NICE GREETED ME with warm and sunny weather (18C/64F). It felt amazing in comparison with chilly and rainy Paris (and especially freezing-cold Chicago). “Nice in January is for acquiring harmony by watching the sea, drinking Aperol Spritz on La Plage, and evening conversation on the terraces in the old town,” advised me Alyona Malysheva, the talent behind Nice is Love blog (and who is very passionate about sharing her infatuation with the city). I always prefer to listen to locals’ recommendations, and after checking in at the Hotel Villa Rivoli**, I took a walk to the Promenade des Anglais. I sat on one of the chairs just watching the sea’s amazing azure color, and enjoying the sounds of waves that were hitting the pebbled shore, the screeching and squawking of seagulls flying in circles overhead and searching for food, and the airy melody of a street saxophonist chilling nearby. I was so happy to breathe in this warm and salty air, to be showered with the generous rays from the sun, and to contemplate the Belle Epoque architecture peeking through the promenade’s lush palm trees.
I didn’t want to leave the seashore, so I relocated downstairs to one of the beach cafes. I enjoyed the fact that it wasn’t just a place with a designated area for the tables. The tables stand right on the pebbles, covered with white tablecloths, the way I like it. I ordered myself un café allongé to energize a little after being defrocked by the sun, and a glass of Aperol Spritz according to the Nice winter tradition.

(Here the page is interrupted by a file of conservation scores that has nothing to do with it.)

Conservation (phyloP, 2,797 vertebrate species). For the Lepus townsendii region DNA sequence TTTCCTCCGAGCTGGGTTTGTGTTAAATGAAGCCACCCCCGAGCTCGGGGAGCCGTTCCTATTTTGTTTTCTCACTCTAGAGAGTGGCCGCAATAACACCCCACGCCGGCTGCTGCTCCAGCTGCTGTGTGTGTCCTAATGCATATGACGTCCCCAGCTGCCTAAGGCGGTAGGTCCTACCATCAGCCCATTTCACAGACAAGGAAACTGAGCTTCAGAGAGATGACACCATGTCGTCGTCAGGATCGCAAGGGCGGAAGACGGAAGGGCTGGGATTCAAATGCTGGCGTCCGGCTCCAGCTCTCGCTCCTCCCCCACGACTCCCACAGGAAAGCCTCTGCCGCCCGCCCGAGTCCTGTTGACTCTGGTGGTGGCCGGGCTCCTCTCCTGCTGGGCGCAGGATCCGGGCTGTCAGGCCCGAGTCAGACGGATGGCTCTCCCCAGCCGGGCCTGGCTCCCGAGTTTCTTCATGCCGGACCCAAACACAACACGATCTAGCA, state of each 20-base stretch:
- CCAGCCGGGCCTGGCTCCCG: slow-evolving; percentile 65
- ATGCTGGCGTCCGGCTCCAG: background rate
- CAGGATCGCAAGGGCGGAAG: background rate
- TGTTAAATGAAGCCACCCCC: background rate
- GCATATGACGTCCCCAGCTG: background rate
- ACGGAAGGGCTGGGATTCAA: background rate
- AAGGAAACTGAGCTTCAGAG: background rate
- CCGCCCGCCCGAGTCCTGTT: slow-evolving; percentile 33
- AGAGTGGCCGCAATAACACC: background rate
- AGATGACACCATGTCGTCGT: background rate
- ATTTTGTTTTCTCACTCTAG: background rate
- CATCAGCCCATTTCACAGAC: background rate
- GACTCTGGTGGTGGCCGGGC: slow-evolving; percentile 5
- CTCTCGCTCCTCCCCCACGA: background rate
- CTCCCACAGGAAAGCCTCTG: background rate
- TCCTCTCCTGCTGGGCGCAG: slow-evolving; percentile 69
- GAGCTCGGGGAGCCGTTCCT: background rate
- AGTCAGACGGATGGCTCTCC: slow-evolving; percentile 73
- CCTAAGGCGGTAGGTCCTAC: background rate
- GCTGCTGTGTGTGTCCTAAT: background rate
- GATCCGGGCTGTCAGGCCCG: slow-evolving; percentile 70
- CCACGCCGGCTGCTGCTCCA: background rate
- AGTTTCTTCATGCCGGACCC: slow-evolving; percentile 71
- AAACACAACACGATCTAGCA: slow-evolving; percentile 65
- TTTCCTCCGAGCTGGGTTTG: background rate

DESPITE THE LONG LIST OF PLACES I had prepared to visit in Nice, I decided to stroll the streets instead and stay in close proximity to the sea. I walked up the Promenade to the Castle of Nice, the most famous public garden in the city, as it offers amazing panoramic views of the city and the bay from above. For those who want to enjoy the hazy, golden-purplish sunsets over the city beaches, it is the perfect location. Another great location for breathtaking sunsets is Mont Boron, where you can hike, see a waterfall and have a picnic. A baguette***, some cheese and a bottle of wine would do the job.